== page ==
Ichiro Ozawa, president of Shinshinto, the largest opposition party, said April 9 that cooperation with the ruling Liberal Democratic Party over administrative reform is possible just as the two agreed to cooperate on the issue of forced use of land for U.S. military bases in Okinawa Prefecture.

Speaking at a news conference, Ozawa said that from now on, policy consultations between parties — even between ruling and opposition forces — is possible if they share a basic stance or concept.

But Ozawa ruled out a full alliance between his party and the LDP, led by Prime Minister Ryutaro Hashimoto, saying that the number of lawmakers that can cooperate on key issues is not the biggest question.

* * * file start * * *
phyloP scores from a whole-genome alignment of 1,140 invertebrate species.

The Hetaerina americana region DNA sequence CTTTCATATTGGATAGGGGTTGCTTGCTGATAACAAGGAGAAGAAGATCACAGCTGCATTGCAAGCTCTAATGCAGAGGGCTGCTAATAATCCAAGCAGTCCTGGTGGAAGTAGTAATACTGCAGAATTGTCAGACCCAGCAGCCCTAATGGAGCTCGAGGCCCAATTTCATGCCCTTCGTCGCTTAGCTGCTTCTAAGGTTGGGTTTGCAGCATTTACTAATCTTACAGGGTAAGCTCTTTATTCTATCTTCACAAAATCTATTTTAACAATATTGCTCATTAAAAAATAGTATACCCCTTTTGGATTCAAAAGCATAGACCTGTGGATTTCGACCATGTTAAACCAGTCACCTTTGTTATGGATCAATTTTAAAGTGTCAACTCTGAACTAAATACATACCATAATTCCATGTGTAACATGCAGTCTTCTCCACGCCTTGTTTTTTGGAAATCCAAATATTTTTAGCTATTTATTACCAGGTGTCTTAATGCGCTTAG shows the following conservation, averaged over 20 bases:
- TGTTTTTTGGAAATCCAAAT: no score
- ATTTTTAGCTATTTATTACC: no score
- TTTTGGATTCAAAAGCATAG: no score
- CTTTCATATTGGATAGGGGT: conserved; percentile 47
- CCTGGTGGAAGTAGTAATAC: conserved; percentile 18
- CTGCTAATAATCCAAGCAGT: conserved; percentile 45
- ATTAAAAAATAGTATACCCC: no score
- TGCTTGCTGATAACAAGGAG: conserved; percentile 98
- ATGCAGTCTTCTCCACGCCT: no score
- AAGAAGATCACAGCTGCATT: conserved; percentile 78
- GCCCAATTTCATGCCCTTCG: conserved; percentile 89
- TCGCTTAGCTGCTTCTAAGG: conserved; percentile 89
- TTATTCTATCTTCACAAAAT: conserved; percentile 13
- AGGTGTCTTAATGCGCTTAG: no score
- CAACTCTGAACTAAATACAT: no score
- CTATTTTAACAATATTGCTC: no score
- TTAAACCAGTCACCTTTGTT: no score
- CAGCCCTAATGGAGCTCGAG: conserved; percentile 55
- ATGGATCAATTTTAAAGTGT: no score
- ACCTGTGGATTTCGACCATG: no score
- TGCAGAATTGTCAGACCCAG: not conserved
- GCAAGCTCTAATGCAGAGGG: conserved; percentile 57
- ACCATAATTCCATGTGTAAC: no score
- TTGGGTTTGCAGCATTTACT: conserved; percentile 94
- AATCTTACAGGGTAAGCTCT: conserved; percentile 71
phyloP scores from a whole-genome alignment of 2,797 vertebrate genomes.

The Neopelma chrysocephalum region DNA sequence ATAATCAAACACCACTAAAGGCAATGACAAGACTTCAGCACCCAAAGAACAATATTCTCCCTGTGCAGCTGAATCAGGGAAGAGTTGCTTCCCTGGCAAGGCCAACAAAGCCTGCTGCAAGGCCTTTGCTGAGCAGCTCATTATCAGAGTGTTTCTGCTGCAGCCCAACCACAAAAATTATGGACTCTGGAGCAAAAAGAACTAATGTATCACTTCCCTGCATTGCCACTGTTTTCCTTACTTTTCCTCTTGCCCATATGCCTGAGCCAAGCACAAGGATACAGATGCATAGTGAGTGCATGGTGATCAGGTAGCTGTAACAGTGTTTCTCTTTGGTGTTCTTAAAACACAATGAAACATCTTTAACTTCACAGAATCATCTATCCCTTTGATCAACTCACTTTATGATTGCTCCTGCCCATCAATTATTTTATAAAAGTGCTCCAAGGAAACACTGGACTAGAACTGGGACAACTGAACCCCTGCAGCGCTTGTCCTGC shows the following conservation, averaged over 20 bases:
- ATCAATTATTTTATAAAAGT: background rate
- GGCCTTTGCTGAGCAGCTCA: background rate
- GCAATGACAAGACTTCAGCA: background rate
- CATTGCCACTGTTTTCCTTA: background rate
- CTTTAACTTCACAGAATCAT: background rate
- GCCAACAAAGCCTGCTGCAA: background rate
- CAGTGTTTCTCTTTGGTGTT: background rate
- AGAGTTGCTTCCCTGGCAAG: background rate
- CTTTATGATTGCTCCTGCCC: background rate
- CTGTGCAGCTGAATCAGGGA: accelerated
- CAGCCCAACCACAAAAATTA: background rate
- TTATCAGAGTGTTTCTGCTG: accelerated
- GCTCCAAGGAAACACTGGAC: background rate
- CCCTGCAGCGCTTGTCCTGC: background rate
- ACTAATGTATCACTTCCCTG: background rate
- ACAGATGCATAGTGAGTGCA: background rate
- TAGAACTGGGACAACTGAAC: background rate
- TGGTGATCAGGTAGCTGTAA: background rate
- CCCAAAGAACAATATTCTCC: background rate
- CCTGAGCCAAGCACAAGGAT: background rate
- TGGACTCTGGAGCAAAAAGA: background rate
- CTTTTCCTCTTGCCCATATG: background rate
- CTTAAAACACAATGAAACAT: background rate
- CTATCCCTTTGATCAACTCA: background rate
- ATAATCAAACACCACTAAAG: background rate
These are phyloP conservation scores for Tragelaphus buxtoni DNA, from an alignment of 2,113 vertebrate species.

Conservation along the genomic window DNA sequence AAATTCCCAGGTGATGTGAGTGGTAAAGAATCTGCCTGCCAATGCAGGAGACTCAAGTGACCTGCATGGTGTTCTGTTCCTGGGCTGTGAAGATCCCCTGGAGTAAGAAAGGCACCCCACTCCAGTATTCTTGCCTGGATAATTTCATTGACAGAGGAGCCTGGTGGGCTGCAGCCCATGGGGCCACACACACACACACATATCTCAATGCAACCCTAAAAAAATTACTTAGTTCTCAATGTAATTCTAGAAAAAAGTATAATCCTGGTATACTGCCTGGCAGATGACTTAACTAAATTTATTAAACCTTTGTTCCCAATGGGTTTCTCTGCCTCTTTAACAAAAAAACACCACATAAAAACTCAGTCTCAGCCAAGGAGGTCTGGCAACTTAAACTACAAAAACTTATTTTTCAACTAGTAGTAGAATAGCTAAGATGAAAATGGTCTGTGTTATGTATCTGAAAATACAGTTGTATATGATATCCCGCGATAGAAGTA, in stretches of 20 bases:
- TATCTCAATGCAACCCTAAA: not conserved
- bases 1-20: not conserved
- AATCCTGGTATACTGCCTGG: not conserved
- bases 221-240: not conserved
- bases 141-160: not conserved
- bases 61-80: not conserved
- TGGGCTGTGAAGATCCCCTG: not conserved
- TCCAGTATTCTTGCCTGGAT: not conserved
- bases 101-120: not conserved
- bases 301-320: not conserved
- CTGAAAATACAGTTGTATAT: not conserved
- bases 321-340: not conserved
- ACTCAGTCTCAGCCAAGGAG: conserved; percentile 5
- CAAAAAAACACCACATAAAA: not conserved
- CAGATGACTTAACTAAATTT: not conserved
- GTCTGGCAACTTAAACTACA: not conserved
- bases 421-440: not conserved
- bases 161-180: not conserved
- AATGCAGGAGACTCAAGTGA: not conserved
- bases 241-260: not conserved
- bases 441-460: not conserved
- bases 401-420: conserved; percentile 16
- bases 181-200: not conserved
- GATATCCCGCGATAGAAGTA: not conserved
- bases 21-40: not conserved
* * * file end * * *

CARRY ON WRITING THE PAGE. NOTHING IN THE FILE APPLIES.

“Of course, if the LDP and Shinshinto get together, (the number of lawmakers in the alliance) will be 300 to 400, but simply having such a large number of lawmakers would not make it possible to tackle issues” facing Japan, Ozawa said.

“Whether it is administrative or fiscal reform, these reforms would not be successfully carried out unless addressed by those who are really capable,” Ozawa said. Ozawa made the comments in response to growing speculation that a recent agreement between Ozawa and Hashimoto on the Okinawa issue would cause the breakup of the present ruling alliance of the LDP, the Social Democratic Party and New Party Sakigake and eventually trigger an alliance of conservatives, if not immediately.

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